I have a hard time removing the tires from the rims

After deflating the tire, and before using tire levers, grab/pinch the tire and pull with force to the center of the rim. Repeat the process around the tire. Eventually this will break the bead and cause it to sit on the channel, introducing some slack to the tire. Repeat the processes with other bead. Now use tire levers to remove one bead. Remove the other bead towards the same direction! It really helps to have wide and strong tire levers for this.

Watch this.

I’m not sure how to tape the rim

Go slowly. Use a headlamp. Grab the wheel close to you so that working on it is easy. One way to do it is to align one edge of the tape with one rim sidewall and press down, then move to the channel, and press down as well. Leave pressing down the other sidewall for the end. This will make it possible to run through the whole tape at the end to remove any trapped air and set the tape better. The tape should be strong, sticky and flexible.

Watch this.

I have a hard time installing the tires on the rims

Place the bead starting from the valve and work your way around with both hands. When things get tight, go down the valve and pull the tire upwards to create some slack, again working your way around with both hands while pulling. Then go to the middle of the tire where it hasn’t been seated yet and pull and rotate/twist it firmly to the opposite side, holding it down on the rim to secure it. With the other hand, use a tire lever to install the tire on the rim, starting from the edges, alternating between them, and working towards the center.

Watch this.

I’m not sure how to add tire sealant

Before adding the sealant, shake the sealant bottle vigorously and for at least 10 seconds to ensure the latex particles are evenly distributed. Wait a little for the foam to settle before adding it.

Watch this.

I cannot get the tire bead to seat/lock on the rim when pumping

You may have done a poor soap job on the sidewalls so the beads won’t slip. Or you are not pumping hard/fast enough. Or the tire is new and has uneven edges due to folding in storage. Another idea is to use an air compressor or a floor pump with an air chamber that stores and releases pressurized air at once.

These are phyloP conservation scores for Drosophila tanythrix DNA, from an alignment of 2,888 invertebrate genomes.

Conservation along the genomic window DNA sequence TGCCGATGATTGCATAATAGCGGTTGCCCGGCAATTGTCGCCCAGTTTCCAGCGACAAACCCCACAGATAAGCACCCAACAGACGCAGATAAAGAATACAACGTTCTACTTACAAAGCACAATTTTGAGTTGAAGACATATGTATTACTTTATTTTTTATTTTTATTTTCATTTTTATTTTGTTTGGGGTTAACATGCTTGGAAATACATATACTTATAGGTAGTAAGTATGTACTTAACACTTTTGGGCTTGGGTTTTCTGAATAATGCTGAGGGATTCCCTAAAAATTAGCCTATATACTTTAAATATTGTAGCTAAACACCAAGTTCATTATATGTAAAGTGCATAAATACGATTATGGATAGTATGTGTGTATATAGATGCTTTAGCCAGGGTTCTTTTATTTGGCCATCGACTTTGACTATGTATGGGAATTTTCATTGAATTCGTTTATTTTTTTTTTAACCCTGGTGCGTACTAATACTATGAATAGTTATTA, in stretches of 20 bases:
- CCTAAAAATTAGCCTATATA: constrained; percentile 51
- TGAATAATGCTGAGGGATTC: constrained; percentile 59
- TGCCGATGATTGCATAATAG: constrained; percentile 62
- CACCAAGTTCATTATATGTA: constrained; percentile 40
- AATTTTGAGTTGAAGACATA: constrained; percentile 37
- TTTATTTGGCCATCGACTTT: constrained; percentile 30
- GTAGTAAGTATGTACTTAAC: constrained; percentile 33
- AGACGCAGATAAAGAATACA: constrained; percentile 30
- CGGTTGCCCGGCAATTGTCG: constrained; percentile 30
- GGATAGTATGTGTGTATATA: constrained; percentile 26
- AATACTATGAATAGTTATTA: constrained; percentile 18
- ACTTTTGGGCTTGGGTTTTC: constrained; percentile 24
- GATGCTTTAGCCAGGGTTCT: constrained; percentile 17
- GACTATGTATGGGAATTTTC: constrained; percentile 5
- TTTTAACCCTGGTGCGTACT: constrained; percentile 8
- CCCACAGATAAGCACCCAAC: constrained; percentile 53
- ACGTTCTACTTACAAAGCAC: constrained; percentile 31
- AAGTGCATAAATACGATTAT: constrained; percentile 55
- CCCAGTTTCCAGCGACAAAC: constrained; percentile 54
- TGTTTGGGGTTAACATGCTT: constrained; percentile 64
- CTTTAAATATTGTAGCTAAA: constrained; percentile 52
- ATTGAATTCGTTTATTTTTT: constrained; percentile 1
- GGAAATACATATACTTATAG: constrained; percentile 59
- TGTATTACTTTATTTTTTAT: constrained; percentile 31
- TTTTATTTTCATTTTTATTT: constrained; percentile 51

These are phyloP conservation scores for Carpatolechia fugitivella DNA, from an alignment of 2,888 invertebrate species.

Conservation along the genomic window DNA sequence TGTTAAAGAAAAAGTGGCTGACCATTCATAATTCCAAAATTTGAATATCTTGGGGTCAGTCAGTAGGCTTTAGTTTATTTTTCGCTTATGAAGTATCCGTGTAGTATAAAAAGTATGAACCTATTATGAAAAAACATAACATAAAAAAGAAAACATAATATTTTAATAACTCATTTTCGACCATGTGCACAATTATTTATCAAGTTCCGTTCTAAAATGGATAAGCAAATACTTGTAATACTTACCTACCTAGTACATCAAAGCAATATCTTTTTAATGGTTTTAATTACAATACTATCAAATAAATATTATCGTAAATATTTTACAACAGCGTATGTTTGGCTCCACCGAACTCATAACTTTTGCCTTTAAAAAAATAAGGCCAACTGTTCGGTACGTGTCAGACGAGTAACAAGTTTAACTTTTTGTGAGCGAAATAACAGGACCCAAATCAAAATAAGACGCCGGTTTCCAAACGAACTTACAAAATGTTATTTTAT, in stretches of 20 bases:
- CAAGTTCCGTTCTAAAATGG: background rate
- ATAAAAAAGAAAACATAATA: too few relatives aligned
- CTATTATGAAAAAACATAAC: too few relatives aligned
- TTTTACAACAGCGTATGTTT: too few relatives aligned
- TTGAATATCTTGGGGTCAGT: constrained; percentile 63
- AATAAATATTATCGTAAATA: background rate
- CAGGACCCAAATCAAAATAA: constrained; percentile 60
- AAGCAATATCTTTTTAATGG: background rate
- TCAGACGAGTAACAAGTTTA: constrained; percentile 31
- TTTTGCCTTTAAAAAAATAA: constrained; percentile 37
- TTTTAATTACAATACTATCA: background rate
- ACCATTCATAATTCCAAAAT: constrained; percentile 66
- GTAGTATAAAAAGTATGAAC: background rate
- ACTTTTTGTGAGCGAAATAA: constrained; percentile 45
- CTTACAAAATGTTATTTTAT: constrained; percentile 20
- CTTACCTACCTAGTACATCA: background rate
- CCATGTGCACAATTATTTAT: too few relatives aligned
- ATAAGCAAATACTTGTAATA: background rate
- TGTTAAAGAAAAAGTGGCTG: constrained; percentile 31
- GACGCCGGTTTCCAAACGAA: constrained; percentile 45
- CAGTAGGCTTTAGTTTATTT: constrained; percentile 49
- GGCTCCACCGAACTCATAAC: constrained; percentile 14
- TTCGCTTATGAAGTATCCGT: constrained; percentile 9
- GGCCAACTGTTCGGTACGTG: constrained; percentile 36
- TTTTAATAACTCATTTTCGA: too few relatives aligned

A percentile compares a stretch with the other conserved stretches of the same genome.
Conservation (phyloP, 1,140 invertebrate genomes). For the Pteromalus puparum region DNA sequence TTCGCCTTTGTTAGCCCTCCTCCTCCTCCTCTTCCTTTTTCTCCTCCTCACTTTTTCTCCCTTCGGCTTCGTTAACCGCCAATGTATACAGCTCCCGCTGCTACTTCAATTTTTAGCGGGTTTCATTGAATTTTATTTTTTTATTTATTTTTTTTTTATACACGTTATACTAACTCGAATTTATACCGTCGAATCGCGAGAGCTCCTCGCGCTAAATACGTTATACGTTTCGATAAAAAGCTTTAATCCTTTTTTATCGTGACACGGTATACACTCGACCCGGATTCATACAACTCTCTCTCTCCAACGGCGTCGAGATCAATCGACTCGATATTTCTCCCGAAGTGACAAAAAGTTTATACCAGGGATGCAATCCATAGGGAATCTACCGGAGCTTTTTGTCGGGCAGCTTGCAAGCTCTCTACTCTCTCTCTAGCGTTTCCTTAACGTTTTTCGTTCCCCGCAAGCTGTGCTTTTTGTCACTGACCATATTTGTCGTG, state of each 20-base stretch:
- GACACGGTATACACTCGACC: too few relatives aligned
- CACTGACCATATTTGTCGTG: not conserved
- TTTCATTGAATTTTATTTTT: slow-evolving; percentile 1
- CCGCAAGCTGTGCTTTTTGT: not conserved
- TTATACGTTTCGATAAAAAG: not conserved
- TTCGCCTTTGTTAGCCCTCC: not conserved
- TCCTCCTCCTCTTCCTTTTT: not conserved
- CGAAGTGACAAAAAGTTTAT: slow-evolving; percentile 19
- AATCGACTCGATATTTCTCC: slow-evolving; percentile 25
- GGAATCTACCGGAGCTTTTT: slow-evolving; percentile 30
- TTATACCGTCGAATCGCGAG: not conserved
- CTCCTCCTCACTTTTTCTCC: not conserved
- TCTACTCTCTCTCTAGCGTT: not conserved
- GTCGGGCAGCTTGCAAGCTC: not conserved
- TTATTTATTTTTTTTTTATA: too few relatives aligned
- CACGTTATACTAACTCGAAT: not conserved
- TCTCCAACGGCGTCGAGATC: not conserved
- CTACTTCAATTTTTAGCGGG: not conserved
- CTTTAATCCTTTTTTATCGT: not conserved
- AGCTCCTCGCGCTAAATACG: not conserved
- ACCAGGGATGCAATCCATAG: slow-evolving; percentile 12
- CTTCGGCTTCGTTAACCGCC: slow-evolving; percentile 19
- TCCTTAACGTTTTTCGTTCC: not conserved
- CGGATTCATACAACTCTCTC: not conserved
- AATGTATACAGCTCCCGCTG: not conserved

The valve is leaking after pumping the tire

Make sure you’ve pressed down the valve very hard so that it sits firmly on the rim channel, creating an airtight seal. Use a tire lever for this and screw the nut with your hand while doing so. If it still leaks there are two possibilities: either your tape job was not perfect or the valve is not a good fit for the rim. For example, I had issues with Stan’s universal (the irony) tubeless valve and had success with Mavic’s UST tubeless valve which has a rectangular, wide rubber on the base that makes for a better seal.

The tire is leaking from a small hole on the tread

You probably have a used tire. Even if you didn’t get a flat tube, tires do get punctured and collect small holes as they are used. If the hole is big enough that leaking air is audible, I suggest removing the tire and patching the hole from the inside with a patch and some vulcanizing glue. Watch this for how to do it.

You could ignore it and try to plug the hole with the sealant, but I don’t recommend it. It may be the case that the tire still leaks from some other point (other hole on the tread, the sidewall or from a poor fit on the rim edge) and in this case, you will have to remove the tire and the whole process will be messy with the sealant inside.

First get an airtight seal using only the tire and the rim, and then proceed with adding the sealant through the valve (the so called “dry fit”). If you have patched the holes and there is still a leak, then trying to fix it with the sealant may indeed be your only hope (with a considerable chance of working)

Generally speaking, the tire will leak air through the point of least resistance. If you fix the valve, it may leak through the tire holes. If you patch the holes, it may then leak through the rim edges.

The tire is leaking from the rim edge

The tire bead is probably not properly seated on the rim. Deflate and refit the tire and pump again. Use soap bubbles to help the bead seat correctly on the rim sidewall. If it still doesn’t work, it may be worth trying to plug the gap with the sealant.

I can’t do it :-(

Watch this, this and this.

Don’t give up! Going tubeless is definitely worth it and you will learn a lot while trying to do it. If everything else fails, you still have the option of going to a bike shop.